2. To identify energy savings opportunities, quantify the savings, and report these estimates back to the corporate management team for goal-setting.
  3. To achieve a mindset shift towards saving energy. Once we find success in the industrial refrigeration system, where else can we find energy savings?

Tyson Foods began brainstorming with their assigned Better Plants Technical Account Manager (TAM) on how to provide the largest impact to Tyson’s footprint in the shortest timeframe possible. The company concluded that it could have a large and quick impact with a virtual format focused on ammonia-based refrigeration systems serving their plants. Tyson Foods required all their facilities that use ammonia refrigeration to attend the 4-week training which took place from October 27th, 2020, to November 19th, 2020. Key facility employees who were required to attend included refrigeration managers, process safety management coordinators, maintenance managers, operators, environmental managers, and plant and corporate engineers. This added up to approximately 220 individual attendees from over 140 facilities in attendance.

Attendees were trained on a variety of energy conservation measures associated with industrial refrigeration systems, including decreasing discharge pressure; increasing suction temperature and pressure; cycling and sequencing compressors in a more efficient manner; reducing excess superheat; and optimizing defrosting. The attendees were then given homework assignments designed to reinforce what they had learned during the webinar presentations. Once the training was complete, attendees were provided with energy savings forms to use in their plants. The forms were developed by Tyson Foods to collect data, identify energy savings opportunities, and quantify savings related to the energy conservation measures discussed in the training. All facilities were asked to fill out the forms and return them to the corporate office.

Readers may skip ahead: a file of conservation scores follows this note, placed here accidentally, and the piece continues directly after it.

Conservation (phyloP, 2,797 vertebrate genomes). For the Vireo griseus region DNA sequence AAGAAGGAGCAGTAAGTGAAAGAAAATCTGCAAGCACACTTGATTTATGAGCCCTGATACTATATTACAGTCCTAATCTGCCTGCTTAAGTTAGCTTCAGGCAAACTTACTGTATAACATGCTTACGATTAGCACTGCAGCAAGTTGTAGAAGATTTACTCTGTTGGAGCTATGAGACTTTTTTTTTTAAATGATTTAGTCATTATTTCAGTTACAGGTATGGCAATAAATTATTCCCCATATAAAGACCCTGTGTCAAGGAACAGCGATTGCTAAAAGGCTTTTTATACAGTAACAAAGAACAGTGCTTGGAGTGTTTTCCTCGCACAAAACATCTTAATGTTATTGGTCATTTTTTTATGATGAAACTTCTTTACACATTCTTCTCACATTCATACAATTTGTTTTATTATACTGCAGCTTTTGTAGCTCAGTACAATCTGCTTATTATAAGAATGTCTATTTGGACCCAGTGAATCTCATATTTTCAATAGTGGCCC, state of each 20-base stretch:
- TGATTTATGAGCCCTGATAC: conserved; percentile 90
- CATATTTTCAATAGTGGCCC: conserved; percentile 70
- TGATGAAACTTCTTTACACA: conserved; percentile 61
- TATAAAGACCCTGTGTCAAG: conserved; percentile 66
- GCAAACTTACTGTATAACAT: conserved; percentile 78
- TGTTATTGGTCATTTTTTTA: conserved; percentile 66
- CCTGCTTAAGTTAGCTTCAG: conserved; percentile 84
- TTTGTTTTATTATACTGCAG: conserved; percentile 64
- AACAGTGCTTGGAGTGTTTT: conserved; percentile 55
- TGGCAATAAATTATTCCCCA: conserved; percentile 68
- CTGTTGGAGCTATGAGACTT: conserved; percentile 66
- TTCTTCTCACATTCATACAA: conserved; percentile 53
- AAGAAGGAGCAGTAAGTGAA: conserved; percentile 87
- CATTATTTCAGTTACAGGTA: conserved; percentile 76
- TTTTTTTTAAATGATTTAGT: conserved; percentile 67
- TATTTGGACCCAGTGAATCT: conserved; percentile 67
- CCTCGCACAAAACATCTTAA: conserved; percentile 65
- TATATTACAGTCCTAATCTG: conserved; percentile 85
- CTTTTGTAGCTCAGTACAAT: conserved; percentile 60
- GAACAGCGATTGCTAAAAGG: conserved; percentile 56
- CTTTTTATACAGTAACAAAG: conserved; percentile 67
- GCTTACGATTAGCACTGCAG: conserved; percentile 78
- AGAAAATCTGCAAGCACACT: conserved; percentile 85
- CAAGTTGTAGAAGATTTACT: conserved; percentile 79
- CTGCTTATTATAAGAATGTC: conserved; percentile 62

After the training, 68 (62 percent of those who attended) of the facilities submitted their completed forms. The plants that participated identified a total of estimated 55,991,128 kWh in annual energy savings. This estimated savings’ figure can be disaggregated into the following energy conservation measures:

  • Reduction in Discharge Pressure: 22,196,192 kWh
  • Increased Suction Pressure: 25,564,192 kWh
  • Optimized Compressor Sequencing: 6,797,094 kWh
  • Removal of Excess Superheat: 1,433,650 kWh